Risk factors for kidney cancer identified, but the science is not exact
BY RICHARD FRANKI
Kidney cancer has a number of known risk factors, but the connections between those risks and the disease are not so well known, according to the American Cancer Society.
Obesity is an important risk factor for renal cell carcinoma, the ACS notes on Cancer.org, while adding that it “may cause changes in certain hormones that can lead to RCC.” Gender also has an effect, with men twice as likely to develop RCC as women, but the ACS indicates that “men are more likely to be smokers and are more likely to be exposed to cancer-causing chemicals at work, which may account for some of the difference.”
Speaking of work, the ACS reports “that workplace exposure to certain substances increases the risk for RCC.” Those substances include cadmium, some herbicides, and organic solvents such as trichloroethylene.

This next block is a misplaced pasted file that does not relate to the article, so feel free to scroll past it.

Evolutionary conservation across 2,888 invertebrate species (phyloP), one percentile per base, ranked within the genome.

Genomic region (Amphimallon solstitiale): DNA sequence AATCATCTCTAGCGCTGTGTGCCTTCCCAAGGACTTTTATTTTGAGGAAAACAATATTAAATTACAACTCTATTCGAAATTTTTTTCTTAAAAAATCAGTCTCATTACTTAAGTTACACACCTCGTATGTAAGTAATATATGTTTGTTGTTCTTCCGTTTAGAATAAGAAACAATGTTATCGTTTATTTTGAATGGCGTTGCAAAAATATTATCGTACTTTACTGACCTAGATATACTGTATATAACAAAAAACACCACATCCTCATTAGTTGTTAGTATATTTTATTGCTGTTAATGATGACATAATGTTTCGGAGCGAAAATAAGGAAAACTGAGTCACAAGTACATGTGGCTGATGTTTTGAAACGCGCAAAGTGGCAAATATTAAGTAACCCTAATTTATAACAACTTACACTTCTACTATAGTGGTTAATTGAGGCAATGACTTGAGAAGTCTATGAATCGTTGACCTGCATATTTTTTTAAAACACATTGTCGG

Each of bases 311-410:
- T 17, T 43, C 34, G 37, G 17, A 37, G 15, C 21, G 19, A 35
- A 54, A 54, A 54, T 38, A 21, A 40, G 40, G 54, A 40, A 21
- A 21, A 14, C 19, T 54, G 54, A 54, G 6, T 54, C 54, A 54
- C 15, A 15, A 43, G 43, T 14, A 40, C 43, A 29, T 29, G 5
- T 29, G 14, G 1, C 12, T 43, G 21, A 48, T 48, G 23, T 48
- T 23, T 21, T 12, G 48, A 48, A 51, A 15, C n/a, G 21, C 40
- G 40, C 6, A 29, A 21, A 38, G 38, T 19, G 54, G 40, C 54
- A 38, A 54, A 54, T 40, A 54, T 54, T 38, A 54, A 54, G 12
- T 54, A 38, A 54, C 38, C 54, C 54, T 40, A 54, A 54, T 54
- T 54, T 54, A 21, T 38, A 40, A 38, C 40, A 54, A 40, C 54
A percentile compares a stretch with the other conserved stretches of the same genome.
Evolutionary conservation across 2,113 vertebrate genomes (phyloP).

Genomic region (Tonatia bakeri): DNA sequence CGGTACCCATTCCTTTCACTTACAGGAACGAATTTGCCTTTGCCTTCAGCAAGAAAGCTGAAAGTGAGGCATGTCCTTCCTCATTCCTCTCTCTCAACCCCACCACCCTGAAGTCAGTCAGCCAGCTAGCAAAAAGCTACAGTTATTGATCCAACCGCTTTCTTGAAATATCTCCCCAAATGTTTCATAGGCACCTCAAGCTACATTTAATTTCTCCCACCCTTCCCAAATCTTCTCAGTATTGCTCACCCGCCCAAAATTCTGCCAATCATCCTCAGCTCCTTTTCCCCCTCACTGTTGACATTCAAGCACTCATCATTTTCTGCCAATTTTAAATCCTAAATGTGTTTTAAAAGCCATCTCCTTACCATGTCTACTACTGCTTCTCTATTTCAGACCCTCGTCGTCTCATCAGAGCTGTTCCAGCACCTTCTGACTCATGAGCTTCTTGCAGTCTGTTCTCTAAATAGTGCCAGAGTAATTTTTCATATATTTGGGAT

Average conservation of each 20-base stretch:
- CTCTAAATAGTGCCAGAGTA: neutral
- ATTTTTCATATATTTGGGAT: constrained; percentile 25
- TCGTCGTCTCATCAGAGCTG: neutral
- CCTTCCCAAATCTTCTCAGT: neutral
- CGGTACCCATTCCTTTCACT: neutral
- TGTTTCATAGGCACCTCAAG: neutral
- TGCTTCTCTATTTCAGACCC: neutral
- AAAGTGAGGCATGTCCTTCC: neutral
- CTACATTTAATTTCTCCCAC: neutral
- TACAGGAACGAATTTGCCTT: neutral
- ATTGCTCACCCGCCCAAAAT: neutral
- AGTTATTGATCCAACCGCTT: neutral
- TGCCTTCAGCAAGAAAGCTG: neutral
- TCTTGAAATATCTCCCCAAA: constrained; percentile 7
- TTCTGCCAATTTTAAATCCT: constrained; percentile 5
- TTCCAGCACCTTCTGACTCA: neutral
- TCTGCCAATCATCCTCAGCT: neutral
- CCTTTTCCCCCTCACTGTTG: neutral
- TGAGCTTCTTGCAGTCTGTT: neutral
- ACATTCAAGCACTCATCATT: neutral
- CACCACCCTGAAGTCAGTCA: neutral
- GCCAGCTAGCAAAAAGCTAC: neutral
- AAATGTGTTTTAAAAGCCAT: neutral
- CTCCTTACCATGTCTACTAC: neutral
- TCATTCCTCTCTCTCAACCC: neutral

High blood pressure and the diuretic medications used to treat it also may raise kidney cancer risk, “but it is hard to tell if it’s the condition or the medicine (or both) that may be the cause of the increased risk,” the ACS says. Race also comes into play with RCC, since rates are slightly higher for African Americans and American Indians/Alaska Natives, compared with whites. “The reasons for this are not clear,” the ACS notes.
Other risk factors for kidney cancer include smoking, family history of kidney cancer, advanced kidney disease, and genetic and hereditary conditions such as von Hippel-Lindau disease, the ACS says.
Patients need to understand that “having a risk factor, or even several risk factors, does not mean that [they] will get the disease. And some people who get the disease may have few or no known risk factors. Even if a person with kidney cancer has a risk factor, it is often very hard to know how much that risk factor contributed to the cancer,” the ACS explained.